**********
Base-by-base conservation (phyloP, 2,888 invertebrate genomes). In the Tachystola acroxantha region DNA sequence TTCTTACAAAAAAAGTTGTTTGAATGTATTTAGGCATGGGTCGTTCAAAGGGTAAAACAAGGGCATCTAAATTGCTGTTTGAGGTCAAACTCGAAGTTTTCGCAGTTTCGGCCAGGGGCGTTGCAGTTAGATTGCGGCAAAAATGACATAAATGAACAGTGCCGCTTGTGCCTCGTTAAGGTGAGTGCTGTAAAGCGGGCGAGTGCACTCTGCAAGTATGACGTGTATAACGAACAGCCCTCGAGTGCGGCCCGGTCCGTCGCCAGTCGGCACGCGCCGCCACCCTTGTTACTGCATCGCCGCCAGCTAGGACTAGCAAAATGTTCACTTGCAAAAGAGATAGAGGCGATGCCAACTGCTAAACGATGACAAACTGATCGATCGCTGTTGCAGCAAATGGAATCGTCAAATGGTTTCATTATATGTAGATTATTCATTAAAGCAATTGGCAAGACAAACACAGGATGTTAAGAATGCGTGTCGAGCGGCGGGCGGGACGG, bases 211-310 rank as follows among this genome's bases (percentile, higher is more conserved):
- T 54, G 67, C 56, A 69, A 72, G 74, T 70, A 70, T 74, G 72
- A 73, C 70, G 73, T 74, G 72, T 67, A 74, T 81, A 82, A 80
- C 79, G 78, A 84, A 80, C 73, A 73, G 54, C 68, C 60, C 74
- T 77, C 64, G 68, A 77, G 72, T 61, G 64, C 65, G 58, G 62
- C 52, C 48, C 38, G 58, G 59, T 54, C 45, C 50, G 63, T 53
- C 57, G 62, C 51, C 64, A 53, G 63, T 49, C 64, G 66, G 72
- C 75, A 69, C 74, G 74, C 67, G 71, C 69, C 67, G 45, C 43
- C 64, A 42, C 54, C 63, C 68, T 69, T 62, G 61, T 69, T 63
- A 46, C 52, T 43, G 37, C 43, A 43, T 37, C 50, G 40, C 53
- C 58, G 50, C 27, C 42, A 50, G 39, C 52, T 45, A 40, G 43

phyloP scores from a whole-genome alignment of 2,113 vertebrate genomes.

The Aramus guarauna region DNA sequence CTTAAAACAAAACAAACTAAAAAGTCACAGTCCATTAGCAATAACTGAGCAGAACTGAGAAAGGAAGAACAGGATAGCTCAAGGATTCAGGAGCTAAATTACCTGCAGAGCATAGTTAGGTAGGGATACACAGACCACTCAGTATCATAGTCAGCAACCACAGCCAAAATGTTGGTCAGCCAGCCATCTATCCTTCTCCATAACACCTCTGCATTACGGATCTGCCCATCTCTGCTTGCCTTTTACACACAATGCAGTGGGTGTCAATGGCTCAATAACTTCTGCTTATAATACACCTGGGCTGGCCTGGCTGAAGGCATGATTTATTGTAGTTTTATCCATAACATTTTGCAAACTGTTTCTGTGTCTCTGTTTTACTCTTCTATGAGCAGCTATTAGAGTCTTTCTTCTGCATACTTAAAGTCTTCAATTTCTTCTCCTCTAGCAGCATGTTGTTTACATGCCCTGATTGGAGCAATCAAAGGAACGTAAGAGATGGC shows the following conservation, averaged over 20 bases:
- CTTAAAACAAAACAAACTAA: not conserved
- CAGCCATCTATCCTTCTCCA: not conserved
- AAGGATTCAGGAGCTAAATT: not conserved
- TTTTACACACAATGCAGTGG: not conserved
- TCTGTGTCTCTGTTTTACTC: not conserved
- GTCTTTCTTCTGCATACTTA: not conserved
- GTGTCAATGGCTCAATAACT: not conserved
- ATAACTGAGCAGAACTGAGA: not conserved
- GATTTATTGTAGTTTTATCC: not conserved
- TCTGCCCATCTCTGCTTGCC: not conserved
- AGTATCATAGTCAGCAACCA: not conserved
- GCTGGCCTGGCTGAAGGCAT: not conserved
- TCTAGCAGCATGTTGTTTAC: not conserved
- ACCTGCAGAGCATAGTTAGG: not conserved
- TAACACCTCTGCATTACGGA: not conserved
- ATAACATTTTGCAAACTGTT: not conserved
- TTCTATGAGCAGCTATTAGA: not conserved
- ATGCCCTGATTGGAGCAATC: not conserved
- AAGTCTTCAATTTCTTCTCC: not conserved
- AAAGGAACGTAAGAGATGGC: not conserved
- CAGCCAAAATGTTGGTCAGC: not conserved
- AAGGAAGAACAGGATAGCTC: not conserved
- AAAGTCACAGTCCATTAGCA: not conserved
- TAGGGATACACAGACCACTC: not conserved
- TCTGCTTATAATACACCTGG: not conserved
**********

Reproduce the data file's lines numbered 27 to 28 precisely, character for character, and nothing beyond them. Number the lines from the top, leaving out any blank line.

- ACCTGCAGAGCATAGTTAGG: not conserved
- TAACACCTCTGCATTACGGA: not conserved